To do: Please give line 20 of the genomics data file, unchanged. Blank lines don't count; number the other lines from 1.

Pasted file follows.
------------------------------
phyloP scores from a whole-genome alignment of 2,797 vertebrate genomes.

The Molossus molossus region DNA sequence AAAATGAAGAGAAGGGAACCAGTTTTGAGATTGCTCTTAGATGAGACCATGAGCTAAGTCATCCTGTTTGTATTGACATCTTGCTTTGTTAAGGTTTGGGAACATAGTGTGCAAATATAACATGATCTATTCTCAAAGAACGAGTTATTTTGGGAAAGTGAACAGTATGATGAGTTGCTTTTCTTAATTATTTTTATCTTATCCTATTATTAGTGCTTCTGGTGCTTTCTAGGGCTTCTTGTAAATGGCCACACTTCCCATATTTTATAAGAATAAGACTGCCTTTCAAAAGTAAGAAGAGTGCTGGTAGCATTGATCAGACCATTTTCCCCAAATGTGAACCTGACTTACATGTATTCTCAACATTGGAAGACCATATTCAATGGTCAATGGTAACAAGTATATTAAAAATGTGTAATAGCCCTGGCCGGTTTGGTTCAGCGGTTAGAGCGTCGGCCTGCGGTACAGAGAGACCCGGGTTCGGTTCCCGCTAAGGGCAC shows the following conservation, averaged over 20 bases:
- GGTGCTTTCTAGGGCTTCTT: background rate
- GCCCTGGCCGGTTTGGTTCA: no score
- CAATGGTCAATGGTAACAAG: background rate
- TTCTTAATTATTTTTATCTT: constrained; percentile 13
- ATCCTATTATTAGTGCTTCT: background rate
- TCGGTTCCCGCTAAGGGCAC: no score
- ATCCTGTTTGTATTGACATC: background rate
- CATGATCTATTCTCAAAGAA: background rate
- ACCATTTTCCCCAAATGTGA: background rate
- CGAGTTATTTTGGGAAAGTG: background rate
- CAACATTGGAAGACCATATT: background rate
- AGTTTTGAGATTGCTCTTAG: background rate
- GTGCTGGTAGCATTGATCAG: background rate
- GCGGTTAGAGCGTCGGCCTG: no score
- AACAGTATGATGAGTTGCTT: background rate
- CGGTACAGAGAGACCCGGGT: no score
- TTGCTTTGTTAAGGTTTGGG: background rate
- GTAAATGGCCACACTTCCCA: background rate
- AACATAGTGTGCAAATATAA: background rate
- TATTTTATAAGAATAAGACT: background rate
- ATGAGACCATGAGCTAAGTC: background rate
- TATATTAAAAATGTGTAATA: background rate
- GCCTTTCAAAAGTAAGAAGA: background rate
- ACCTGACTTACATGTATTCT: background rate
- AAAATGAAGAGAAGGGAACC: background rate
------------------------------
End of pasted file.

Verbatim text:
- GTAAATGGCCACACTTCCCA: background rate